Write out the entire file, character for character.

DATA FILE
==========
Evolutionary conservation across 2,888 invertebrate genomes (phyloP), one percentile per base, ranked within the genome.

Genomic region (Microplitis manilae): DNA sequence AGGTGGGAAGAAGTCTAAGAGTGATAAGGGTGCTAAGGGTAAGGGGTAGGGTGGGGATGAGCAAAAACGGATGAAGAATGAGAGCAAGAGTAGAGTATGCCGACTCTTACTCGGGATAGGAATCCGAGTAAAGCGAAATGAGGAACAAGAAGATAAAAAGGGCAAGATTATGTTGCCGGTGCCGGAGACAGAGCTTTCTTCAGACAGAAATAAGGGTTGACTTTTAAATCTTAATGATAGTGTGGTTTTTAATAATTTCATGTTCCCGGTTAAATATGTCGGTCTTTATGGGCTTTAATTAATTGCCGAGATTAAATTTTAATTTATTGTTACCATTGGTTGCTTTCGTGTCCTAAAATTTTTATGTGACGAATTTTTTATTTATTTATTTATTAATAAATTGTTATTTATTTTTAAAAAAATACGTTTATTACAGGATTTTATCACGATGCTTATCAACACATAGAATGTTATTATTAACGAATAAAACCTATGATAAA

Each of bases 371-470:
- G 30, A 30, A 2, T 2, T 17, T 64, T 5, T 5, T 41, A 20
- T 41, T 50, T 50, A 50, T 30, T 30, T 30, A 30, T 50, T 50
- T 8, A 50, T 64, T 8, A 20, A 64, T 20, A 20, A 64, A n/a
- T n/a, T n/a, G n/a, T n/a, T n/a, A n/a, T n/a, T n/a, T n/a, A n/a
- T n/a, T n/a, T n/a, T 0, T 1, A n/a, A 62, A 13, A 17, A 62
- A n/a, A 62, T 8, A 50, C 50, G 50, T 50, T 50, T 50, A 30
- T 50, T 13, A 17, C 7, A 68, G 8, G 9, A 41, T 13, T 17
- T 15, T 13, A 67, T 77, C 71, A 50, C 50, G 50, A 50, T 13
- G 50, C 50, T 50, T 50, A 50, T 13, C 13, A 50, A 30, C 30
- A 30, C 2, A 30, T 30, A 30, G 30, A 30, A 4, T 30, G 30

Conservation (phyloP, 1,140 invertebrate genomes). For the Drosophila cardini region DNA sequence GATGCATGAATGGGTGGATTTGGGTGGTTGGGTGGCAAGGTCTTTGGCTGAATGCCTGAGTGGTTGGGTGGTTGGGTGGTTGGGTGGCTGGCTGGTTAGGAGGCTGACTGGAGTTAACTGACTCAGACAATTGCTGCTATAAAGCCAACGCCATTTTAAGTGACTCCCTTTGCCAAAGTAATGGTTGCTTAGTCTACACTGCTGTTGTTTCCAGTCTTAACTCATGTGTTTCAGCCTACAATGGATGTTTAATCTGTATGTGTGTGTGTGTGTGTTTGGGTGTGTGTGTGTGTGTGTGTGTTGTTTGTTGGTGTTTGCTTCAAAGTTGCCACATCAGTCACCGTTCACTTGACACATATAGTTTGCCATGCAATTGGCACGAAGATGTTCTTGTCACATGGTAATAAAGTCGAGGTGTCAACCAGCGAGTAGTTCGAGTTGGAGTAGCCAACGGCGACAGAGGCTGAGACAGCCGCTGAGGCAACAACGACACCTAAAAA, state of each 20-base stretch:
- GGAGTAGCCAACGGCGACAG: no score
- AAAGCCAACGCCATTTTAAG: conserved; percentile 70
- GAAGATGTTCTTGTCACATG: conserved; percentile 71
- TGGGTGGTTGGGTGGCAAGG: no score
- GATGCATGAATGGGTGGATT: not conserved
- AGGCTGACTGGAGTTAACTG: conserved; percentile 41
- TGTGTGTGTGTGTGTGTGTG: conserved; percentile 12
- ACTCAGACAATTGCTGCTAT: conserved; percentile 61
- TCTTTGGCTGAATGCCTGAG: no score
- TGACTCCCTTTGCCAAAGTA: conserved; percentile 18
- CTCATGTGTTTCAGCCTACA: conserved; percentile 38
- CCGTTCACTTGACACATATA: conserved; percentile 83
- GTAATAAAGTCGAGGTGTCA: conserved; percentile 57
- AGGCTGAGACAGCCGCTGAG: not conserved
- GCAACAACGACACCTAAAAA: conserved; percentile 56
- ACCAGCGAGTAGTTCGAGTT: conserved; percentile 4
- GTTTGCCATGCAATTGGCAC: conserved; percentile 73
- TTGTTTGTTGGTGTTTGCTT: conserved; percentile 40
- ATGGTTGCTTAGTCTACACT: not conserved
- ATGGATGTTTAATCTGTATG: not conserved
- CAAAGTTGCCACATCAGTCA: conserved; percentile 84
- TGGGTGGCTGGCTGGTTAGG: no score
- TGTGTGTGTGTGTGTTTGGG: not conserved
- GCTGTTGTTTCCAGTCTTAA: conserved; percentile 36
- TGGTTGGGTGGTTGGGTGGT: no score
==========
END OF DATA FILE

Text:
Evolutionary conservation across 2,888 invertebrate genomes (phyloP), one percentile per base, ranked within the genome.

Genomic region (Microplitis manilae): DNA sequence AGGTGGGAAGAAGTCTAAGAGTGATAAGGGTGCTAAGGGTAAGGGGTAGGGTGGGGATGAGCAAAAACGGATGAAGAATGAGAGCAAGAGTAGAGTATGCCGACTCTTACTCGGGATAGGAATCCGAGTAAAGCGAAATGAGGAACAAGAAGATAAAAAGGGCAAGATTATGTTGCCGGTGCCGGAGACAGAGCTTTCTTCAGACAGAAATAAGGGTTGACTTTTAAATCTTAATGATAGTGTGGTTTTTAATAATTTCATGTTCCCGGTTAAATATGTCGGTCTTTATGGGCTTTAATTAATTGCCGAGATTAAATTTTAATTTATTGTTACCATTGGTTGCTTTCGTGTCCTAAAATTTTTATGTGACGAATTTTTTATTTATTTATTTATTAATAAATTGTTATTTATTTTTAAAAAAATACGTTTATTACAGGATTTTATCACGATGCTTATCAACACATAGAATGTTATTATTAACGAATAAAACCTATGATAAA

Each of bases 371-470:
- G 30, A 30, A 2, T 2, T 17, T 64, T 5, T 5, T 41, A 20
- T 41, T 50, T 50, A 50, T 30, T 30, T 30, A 30, T 50, T 50
- T 8, A 50, T 64, T 8, A 20, A 64, T 20, A 20, A 64, A n/a
- T n/a, T n/a, G n/a, T n/a, T n/a, A n/a, T n/a, T n/a, T n/a, A n/a
- T n/a, T n/a, T n/a, T 0, T 1, A n/a, A 62, A 13, A 17, A 62
- A n/a, A 62, T 8, A 50, C 50, G 50, T 50, T 50, T 50, A 30
- T 50, T 13, A 17, C 7, A 68, G 8, G 9, A 41, T 13, T 17
- T 15, T 13, A 67, T 77, C 71, A 50, C 50, G 50, A 50, T 13
- G 50, C 50, T 50, T 50, A 50, T 13, C 13, A 50, A 30, C 30
- A 30, C 2, A 30, T 30, A 30, G 30, A 30, A 4, T 30, G 30

Conservation (phyloP, 1,140 invertebrate genomes). For the Drosophila cardini region DNA sequence GATGCATGAATGGGTGGATTTGGGTGGTTGGGTGGCAAGGTCTTTGGCTGAATGCCTGAGTGGTTGGGTGGTTGGGTGGTTGGGTGGCTGGCTGGTTAGGAGGCTGACTGGAGTTAACTGACTCAGACAATTGCTGCTATAAAGCCAACGCCATTTTAAGTGACTCCCTTTGCCAAAGTAATGGTTGCTTAGTCTACACTGCTGTTGTTTCCAGTCTTAACTCATGTGTTTCAGCCTACAATGGATGTTTAATCTGTATGTGTGTGTGTGTGTGTTTGGGTGTGTGTGTGTGTGTGTGTGTTGTTTGTTGGTGTTTGCTTCAAAGTTGCCACATCAGTCACCGTTCACTTGACACATATAGTTTGCCATGCAATTGGCACGAAGATGTTCTTGTCACATGGTAATAAAGTCGAGGTGTCAACCAGCGAGTAGTTCGAGTTGGAGTAGCCAACGGCGACAGAGGCTGAGACAGCCGCTGAGGCAACAACGACACCTAAAAA, state of each 20-base stretch:
- GGAGTAGCCAACGGCGACAG: no score
- AAAGCCAACGCCATTTTAAG: conserved; percentile 70
- GAAGATGTTCTTGTCACATG: conserved; percentile 71
- TGGGTGGTTGGGTGGCAAGG: no score
- GATGCATGAATGGGTGGATT: not conserved
- AGGCTGACTGGAGTTAACTG: conserved; percentile 41
- TGTGTGTGTGTGTGTGTGTG: conserved; percentile 12
- ACTCAGACAATTGCTGCTAT: conserved; percentile 61
- TCTTTGGCTGAATGCCTGAG: no score
- TGACTCCCTTTGCCAAAGTA: conserved; percentile 18
- CTCATGTGTTTCAGCCTACA: conserved; percentile 38
- CCGTTCACTTGACACATATA: conserved; percentile 83
- GTAATAAAGTCGAGGTGTCA: conserved; percentile 57
- AGGCTGAGACAGCCGCTGAG: not conserved
- GCAACAACGACACCTAAAAA: conserved; percentile 56
- ACCAGCGAGTAGTTCGAGTT: conserved; percentile 4
- GTTTGCCATGCAATTGGCAC: conserved; percentile 73
- TTGTTTGTTGGTGTTTGCTT: conserved; percentile 40
- ATGGTTGCTTAGTCTACACT: not conserved
- ATGGATGTTTAATCTGTATG: not conserved
- CAAAGTTGCCACATCAGTCA: conserved; percentile 84
- TGGGTGGCTGGCTGGTTAGG: no score
- TGTGTGTGTGTGTGTTTGGG: not conserved
- GCTGTTGTTTCCAGTCTTAA: conserved; percentile 36
- TGGTTGGGTGGTTGGGTGGT: no score